Griffey had the speculative element to his cards because of Jose Canseco. The difference was Canseco delivered right away 30 HR seasons (and the iconic 40/40 season and MVP) whereas Griffey took five years before he had his first 30 HR season(which mattered most back then).

    The Hobby boom of that era started before the Griffey UD came out. For instance, dealers couldn't get enough cases of 1987 Donruss(because of Canseco the year prior) and their supply wasn't enough to meet demand and many dealers were going to places like Toys R Us and buying out their stock and instantly selling it for a mark up. That was the boom right there.

    The 1986 Donruss Rated Rookie Jose Canseco actually did what is being applied to the Upper Deck Griffey and what caused companies to mass produce cards and people to buy them hand over first in 1988-1991.

    Griffey didn't even own 1989...the Billy Ripken FF card owned the 1989 cards when they came out. That was the chase card.

    Griffey UD RC did become hugely popular as time grew, but kids now don't even know what that is, or who he is. I show kids a picture of that card and cover his name, they don't know who it is. If I uncover the name and ask what card it is, they don't know that either....and I do that experiment with college kids too and that card/player is not nearly as "known" as is being portrayed.

    Then as for what the Hobby has grown into with the importance of pop numbers, there are simply too many Griffey UD cards around with well over a million of them around in sharp condition...there are so many of them that 10 grades have to be artificially suppressed.

    As for the OP question, I don't think any single card was the most important card. The most recognized card/player would either be the '52 Mantle or the Goudey Ruth #144, and value has a huge importance of the card because that automatically attaches importance to it. So there is a combination of factors....many average collectors wouldn't even know what the Baltimore Ruth is, but if that card sets a record then that may change going forward.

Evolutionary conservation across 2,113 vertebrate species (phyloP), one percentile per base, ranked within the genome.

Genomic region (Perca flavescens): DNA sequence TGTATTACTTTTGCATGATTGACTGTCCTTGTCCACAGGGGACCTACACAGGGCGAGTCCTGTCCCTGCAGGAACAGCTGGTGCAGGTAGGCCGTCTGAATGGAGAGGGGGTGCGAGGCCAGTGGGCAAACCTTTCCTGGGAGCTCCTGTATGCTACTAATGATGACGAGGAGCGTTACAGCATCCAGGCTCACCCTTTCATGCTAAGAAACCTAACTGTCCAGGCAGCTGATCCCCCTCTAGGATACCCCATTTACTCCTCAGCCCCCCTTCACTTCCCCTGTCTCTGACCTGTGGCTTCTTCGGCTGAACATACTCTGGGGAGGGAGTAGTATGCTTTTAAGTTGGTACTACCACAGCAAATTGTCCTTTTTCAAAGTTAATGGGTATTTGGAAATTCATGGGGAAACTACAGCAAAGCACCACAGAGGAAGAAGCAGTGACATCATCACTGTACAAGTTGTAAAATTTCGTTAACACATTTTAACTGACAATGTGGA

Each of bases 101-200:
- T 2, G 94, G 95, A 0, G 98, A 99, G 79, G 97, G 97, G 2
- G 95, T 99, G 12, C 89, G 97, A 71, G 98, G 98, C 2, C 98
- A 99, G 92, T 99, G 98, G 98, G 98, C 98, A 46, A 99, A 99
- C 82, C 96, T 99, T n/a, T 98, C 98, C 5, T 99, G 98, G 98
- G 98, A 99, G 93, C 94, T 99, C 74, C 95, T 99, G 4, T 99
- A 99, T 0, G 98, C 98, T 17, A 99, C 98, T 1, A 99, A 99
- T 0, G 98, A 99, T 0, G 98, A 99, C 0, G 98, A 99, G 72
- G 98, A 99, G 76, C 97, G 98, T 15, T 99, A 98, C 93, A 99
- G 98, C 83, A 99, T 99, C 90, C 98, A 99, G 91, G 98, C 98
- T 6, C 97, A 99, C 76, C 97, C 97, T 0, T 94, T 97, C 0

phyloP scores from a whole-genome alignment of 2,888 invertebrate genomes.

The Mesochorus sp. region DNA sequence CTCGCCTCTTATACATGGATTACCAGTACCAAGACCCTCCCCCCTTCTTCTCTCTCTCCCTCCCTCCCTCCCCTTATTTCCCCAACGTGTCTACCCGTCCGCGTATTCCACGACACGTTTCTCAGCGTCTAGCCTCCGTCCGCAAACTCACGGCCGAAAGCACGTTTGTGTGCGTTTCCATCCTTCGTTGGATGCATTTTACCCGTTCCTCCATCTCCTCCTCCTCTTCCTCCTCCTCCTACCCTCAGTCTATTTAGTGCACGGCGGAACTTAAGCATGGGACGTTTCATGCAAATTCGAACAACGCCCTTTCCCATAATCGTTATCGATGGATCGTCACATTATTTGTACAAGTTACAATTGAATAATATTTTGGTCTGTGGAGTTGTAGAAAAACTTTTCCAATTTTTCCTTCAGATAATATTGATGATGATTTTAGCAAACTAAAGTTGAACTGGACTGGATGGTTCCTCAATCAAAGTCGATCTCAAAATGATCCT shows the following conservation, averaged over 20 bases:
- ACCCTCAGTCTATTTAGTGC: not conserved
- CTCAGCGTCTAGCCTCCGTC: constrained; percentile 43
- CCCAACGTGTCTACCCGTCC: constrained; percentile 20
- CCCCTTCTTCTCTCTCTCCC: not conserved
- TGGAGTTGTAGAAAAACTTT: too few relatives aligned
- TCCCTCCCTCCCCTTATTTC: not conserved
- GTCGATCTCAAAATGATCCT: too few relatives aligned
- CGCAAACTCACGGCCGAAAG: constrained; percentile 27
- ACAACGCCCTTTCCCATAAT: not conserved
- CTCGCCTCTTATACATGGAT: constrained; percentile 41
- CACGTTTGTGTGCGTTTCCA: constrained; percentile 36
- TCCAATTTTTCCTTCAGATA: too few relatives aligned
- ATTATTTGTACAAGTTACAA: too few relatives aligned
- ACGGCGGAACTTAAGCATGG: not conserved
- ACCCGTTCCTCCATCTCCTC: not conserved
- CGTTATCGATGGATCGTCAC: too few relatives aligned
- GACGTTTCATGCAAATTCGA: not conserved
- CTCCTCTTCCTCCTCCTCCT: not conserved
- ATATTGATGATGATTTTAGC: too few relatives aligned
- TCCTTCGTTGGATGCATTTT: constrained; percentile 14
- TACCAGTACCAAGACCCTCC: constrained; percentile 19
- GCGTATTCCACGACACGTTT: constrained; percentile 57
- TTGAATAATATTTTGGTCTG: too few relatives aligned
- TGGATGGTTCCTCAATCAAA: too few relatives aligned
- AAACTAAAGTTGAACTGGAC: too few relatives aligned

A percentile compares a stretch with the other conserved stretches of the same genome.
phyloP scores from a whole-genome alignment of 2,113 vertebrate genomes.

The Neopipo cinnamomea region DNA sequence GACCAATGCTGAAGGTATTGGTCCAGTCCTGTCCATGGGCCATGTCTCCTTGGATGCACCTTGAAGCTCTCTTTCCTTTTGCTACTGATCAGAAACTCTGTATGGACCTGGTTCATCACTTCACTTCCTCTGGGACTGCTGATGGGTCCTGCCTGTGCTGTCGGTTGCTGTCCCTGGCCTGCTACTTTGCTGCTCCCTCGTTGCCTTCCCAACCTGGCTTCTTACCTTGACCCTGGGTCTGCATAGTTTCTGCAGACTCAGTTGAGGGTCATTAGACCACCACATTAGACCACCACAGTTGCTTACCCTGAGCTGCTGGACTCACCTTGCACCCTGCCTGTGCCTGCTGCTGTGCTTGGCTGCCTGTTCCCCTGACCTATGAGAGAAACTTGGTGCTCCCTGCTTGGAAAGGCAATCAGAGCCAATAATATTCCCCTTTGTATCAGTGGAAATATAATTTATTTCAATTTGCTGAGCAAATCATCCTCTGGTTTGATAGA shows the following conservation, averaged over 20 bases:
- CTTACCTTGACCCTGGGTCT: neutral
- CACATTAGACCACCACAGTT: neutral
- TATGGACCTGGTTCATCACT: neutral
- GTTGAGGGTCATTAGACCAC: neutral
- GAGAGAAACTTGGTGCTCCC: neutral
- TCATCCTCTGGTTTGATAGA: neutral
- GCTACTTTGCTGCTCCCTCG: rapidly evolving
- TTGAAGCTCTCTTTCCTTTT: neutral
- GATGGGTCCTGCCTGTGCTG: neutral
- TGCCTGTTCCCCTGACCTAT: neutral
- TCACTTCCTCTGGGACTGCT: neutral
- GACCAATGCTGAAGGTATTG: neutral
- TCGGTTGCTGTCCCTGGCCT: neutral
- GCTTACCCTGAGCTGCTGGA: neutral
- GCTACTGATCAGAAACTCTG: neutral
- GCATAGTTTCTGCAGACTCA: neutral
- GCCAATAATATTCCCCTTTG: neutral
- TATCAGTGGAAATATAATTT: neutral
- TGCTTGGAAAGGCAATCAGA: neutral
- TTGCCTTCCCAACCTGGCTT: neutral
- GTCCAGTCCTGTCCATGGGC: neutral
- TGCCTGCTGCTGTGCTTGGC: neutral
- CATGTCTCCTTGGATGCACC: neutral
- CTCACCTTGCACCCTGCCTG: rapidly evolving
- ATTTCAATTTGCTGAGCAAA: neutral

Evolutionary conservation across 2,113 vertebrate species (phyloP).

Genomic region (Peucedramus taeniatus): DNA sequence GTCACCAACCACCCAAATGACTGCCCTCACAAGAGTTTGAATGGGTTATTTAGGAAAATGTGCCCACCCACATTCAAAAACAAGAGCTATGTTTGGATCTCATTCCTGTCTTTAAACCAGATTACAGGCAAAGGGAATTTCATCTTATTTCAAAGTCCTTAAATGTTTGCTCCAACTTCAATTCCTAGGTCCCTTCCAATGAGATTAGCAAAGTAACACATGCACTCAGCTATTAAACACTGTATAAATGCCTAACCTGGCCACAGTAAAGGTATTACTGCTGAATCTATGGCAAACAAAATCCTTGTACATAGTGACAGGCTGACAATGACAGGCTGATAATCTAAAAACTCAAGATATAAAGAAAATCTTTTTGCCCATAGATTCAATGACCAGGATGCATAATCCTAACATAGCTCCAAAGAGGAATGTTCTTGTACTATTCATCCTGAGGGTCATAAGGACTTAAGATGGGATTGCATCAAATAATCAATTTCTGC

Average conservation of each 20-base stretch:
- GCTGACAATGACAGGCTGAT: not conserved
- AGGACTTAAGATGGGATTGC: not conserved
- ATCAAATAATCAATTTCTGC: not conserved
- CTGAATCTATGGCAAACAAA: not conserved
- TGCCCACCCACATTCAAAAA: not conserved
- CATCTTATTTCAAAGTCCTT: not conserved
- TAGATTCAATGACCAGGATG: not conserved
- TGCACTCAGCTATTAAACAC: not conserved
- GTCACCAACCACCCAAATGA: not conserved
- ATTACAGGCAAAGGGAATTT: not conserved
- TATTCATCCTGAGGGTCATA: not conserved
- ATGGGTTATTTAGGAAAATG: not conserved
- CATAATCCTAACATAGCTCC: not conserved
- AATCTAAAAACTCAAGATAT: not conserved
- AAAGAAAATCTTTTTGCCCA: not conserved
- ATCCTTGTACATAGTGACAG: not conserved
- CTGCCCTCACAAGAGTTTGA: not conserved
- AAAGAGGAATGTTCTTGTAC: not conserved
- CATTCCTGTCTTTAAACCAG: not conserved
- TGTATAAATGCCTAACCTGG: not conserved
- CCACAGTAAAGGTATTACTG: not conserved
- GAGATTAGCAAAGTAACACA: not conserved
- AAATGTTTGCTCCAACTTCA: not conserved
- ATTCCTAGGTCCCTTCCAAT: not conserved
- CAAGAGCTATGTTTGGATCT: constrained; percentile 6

Ruth is really the only(the most) universally recognizable player if you showed his picture to 12 year old kids, 25, 50, and 85 year old kids and women.

    Your assessment that Canseco did it better at a younger age is based on homeruns?
    At age 20 KGJ came in 19th in the MVP voting, at age 21 he came in 9th.
    At age 20 Jose did not finish in the MVP voting. At age 21 he came in 20th.

    Canseco won ROY of year in his first year with 33 HR and 117 RBI and delivered on the speculation everyone had when they were already buying his card before he even did anything of significance in MLB.

    The HR and RBI is what really excited fans back then. in his third year he won MVP and had a historic 40/40 year. Back then that is what excited collectors more hence why Canseco cards were so hot so quick.

    And they were in the World Series in 1988 and 1989(victory).

    Griffey wasn't "Griffey" right away. He finished third in ROY voting and had some good years early but they weren't exciting collectors yet to that degree that Canseco already had.

    Never said Canseco had better years as that isn't what the subject is about. Many fans back then had no idea what OPS was or that hitting 30 HR playing CF meant more than someone playing RF etc,etc, etc...

    What fans did DO was buy Canseco RC hand over fist when they could. What the card.companies did do was mass produce cards even more because of the speculative hype and him delivering causing their products to be so hot. Griffey followed that. He didn't create that.

    Griffey didn't hit 30 HR until his fifth year and that is when he really began exciting everyone when he became the big HR threat and then Griffey really took off when he became a threat to 61.

  • HOMETOWNSPORTSHOMETOWNSPORTS Posts: 54 ✭✭✭
    edited November 22, 2023 10:55AM

    I remember paying $100 for the 1986 Donruss Canseco rookie somewhere in the mid 1980's ALso remember paying good money for the 84 Donruss and Topps Mattingly around that time as well

  • @Cakes @Cakes

    In the December 1989 Beckett Jose Canseco was $48. '89 UD Griffey was $10.

    In October of 1990 Beckett Canseco was up to $125.